Mets, RHP Kodai Senga agree on 5-year, $75 million contract
New York has struck again in free agency, reportedly signing Kodai Senga, who has a 2.59 ERA in his 11-year career in Japan.
Since acquiring RHP Justin Verlander to kick-off the Winter Meetings, the Mets have been endeavoring to solidify the middle of their starting rotation following the departures of Chris Bassitt and Taijuan Walker.
The club reportedly took the first step in doing so, agreeing to sign LHP José Quintana to a two-year contract later that week.
Now, the Mets have taken another step towards solidifying the middle and back of their rotation, agreeing to sign RHP Kodai Senga to five-year, $75 million contract. Senga has a player option after the 2025 season, as well as a full no-trade clause.
Andy Martino was the first to report the two sides were close to an agreement.
Senga, 30, has spent his entire 11-year professional career in the Nippon Professional Baseball League in Japan, posting a 2.59 ERA with 1,252 strikeouts in 1,089 IP at their highest level of play. He has, however, allowed 414 walks during that span as well. He most recently pitched to a 1.94 ERA for the Blackhawks in the Japan Pacific League in 2022 with a 3.18 strikeout-to-walk ratio while striking out an impressive 27.4 percent of the batters he faced. Senga also has a mid-90s fastball and an elite, wipeout splitter, per Sports Illustrated.
Command has been an issue for Senga in the NPB, as his three walks per nine innings in 2022 would suggest, and that number is actually down from his career average of 3.4. For reference, Senga’s career mark of 3.4 walks per nine would have ranked as the third-highest among qualified starting pitchers in the league this past season, behind just Nick Pivetta (3.66 walks per nine) and Dylan Cease (3.88 walks per nine). As such, the Mets and pitching coach Jeremy Hefner will need to find a formula and mechanical adjustment to improve Senga’s command and efficiency, which in-turn will make his splitter that much more effective over time.
That being said, the stuff is absolutely there and is incredibly tantalizing. Plus, with the acquisitions of Verlander and Quintana, there is far less pressure on this situation that would require Senga to be an ace right from the jump. Because of the depth they already have and the deep pockets of their owner, the Mets are afforded a the opportunity to take a chance on a somewhat unknown quantity with a incredible stuff and a phenomenal upside.
Last month, Senga came to the United States and met with six or seven clubs while touring their respective ballparks. He reportedly wanted to join a big league club in position to win right now - the Mets checked that box for him as the Mets look to meet Steve Cohen’s goal of winning a championship within his first five years of ownership.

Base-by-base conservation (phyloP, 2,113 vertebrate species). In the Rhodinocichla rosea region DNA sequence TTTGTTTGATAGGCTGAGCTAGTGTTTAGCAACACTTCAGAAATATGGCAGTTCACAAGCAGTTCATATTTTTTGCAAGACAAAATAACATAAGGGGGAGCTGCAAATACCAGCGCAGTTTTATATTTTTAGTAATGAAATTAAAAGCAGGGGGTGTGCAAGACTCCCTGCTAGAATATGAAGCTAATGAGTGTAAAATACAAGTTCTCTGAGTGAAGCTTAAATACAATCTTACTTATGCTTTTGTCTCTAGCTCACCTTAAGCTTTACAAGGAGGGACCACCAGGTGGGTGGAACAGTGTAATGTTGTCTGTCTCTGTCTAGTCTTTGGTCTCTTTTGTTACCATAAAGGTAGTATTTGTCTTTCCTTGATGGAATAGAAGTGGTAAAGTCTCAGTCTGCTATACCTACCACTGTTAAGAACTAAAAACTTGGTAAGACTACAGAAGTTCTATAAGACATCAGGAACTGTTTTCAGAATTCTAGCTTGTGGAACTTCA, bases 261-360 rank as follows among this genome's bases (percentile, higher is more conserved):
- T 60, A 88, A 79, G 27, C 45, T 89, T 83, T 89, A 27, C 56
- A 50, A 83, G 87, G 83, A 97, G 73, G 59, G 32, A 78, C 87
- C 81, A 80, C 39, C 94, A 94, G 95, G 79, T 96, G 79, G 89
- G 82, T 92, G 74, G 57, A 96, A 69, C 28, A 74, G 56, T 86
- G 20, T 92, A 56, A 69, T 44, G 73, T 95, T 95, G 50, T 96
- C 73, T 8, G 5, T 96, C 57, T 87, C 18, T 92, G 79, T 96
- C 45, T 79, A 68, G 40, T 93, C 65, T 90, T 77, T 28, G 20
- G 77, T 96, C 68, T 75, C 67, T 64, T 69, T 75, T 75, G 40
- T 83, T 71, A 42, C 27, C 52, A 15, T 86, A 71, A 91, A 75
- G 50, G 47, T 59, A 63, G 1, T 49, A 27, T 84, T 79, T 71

“I like him,” Buck Showalter said on Tuesday at the Winter Meetings. “It’s tough to project, but a good pitcher is a good pitcher. You are always thinking about the load of pitching every fifth day compared to [once per week], but they said that about some really good Japanese pitchers that have come over and done well.”
Senga joins a rotation currently constructed with Max Scherzer, Justin Verlander José Quintana, and Carlos Carrasco. The acquisition of Senga creates depth for the Mets by default — assuming they don’t trade Carrasco — as it allows both David Peterson and Tylor Megill to serve as either bullpen pieces, swing arms, minor league depth or a combination of all three over the course of the 2023 season. The club also has Elieser Hernández and Joey Lucchesi to round out their depth entering next year.
The procurement of Senga does presumably put an end to Chris Bassitt’s story with the Mets. Bassitt, now a free agent, originally came to New York in a trade with the A’s following the lockout last offseason. The Mets were reportedly interested in retaining Bassitt before they signed Senga, although there hadn’t been a lot of communication between the two parties since the season came to a close.
Even so, the Mets now have five starting pitchers at the top of the depth chart, four of which come with a track record and Senga with intriguing upside thanks to his repertoire and history in the NPB.
A murderers' rotation, for sure. But I will note that the hitters who went comatose against ATL and SD to end the year still haven't been reinforced. We still need someone who can rake. and it's not Darin Ruf.